Big contract in hand, Shields ready to be ‘core player’ for Packers
GREEN BAY, Wis. — Sam Shields has accomplished a lot in his four-year NFL career, and it’s hardly been through the traditional route. The most recent item added to Shields’ resume is being viewed — and paid — as a core player with the Green Bay Packers.
That distinction as a "core player" came from head coach Mike McCarthy after Tuesday’s offseason practice, and it’s one that Shields knew was coming when he signed a four-year, $39 million contract with the Packers in March. But for Shields, who four years ago was an undrafted rookie free agent still adjusting to his new position at cornerback, that type of responsibility is fine with him.
"There’s certain things the coaches want you to do now," Shields said. "You’ve got to be that guy to help out the defense."
Shields has been helping out the defense ever since his first NFL game. Despite being No. 9 on the cornerback depth chart when he first arrived in Green Bay in 2010, Shields was on the field as a starter in Week 1 of the regular season that year. His rookie season concluded by intercepting two passes to help the Packers advance to the Super Bowl, which Green Bay won two weeks later.
A Super Bowl ring and a big contract aren’t enough to keep Shields from aspiring for more, though.
"Pro Bowl; that’s the next thing this year," Shields said. "Pro Bowl, get it done. That’d be some good achievements right there. If I keep one day at a time and keep doing what I’ve been doing, it’ll work out."
That’s significant progress for a player who thought he "wasn’t going to make it" in the NFL at all. Shields struggled with understanding the defense as a rookie and admitted that he thought to himself at the time, "Man, it’s not for me." Cornerbacks coach Joe Whitt stuck with Shields, though, and it’s really paid off.
Whitt was such a supporter of Shields that when the 26-year-old cornerback signed his new contract with the Packers, it nearly brought a tear to the coach’s eye.
"That was his job, he said, ‘Just getting you paid,’" Shields said of his conversation with Whitt.
Shields insisted that he held back from crying, too, but it’s obvious how influential Whitt has been in his career. Shields even referred to Whitt as "like a father to me; a brother."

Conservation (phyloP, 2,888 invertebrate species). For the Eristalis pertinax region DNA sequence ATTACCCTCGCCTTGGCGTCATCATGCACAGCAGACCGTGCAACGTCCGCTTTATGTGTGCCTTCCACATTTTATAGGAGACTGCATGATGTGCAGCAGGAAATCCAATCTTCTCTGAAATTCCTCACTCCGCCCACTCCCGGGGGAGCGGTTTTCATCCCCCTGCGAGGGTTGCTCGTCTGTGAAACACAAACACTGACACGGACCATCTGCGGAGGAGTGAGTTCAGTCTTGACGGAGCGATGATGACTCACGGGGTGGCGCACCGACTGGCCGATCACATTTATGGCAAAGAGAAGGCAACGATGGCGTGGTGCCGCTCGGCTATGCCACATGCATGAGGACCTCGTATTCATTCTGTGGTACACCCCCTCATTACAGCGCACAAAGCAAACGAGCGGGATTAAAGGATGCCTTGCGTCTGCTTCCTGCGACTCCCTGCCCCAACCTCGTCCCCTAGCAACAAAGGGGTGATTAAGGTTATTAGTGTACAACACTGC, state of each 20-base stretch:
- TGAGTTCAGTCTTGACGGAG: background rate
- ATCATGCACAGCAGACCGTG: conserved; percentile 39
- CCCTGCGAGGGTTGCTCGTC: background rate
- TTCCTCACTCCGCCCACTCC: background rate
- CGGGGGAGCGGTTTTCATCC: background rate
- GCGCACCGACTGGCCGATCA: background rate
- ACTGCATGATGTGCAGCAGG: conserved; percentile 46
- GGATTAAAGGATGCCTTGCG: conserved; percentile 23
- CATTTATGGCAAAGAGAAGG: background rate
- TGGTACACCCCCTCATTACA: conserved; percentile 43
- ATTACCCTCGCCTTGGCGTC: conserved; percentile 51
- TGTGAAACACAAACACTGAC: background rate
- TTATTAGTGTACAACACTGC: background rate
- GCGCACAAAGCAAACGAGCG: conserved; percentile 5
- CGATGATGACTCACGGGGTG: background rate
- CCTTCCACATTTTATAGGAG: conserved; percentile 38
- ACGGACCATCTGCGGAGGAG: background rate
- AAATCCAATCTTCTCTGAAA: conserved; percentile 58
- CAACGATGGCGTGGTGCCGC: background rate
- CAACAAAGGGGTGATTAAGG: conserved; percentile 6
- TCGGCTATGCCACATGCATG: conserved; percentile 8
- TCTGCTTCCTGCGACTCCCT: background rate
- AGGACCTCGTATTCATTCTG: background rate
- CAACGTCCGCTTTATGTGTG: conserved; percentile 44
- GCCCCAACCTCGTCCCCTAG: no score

"He was always there from day one," Shields said of Whitt. "He always said he’s seen something in me. I give big-ups to him because he’s always had faith in me."
Don’t think that Whitt is done pushing Shields, though.
"He needs to be a top level corner in every aspect of the game, and he has that ability," Whitt said.
With plenty of money in the bank now, Shields isn’t satisfied, either. With 17 interceptions to his name, Shields plans on adding a lot more so that he can earn another contract four years from now when his new one expires.
"It’s just the beginning," Shields said.
It seems very reasonable to believe this really is just the beginning for Shields. It wasn’t until a few months before his senior season that the University of Miami coaching staff saw something in Shields that made them want to switch him from wide receiver to cornerback. Shields initially balked at the idea before eventually giving in. He now has 39 million reasons that prove without a doubt it’s a good thing he listened to the suggestion.
Given Shields’ relative inexperience at cornerback still, it could be a signing that works out great for the Packers long-term.
"Sam’s best football is still in front of him," Whitt said. "I honestly believe he has two more years of ascending and then he’s going to play at that level for another four years. That’s six years of just really good football ahead of him. And by then he’s 32, he might have more.
"I see two more years of getting better and four more of holding that type of high quality play."
Shields acknowledged that he is "still learning" to play cornerback. With increased expectations now on him, Shields had better continue to learn quickly.
"The reality of it is Sam is now looked on as one of our core players, so he’ll step up and play accordingly," McCarthy said.
Last offseason as a restricted free agent, Shields wanted to get paid like a core player then. It didn’t happen, leading to him accepting a restricted free-agent tender for slightly more than $2 million that he wasn’t all that happy about.
"I just kept doing what I had to do," Shields said. "It was different things that they needed me to do to get paid, and I corrected that and did it."
Shields wanted to remain with the Packers, and that worked out for him. Now Green Bay hopes that its big-money investment in Shields turns out to be the right move.
"I think Sam Shields has earned this opportunity," McCarthy said.
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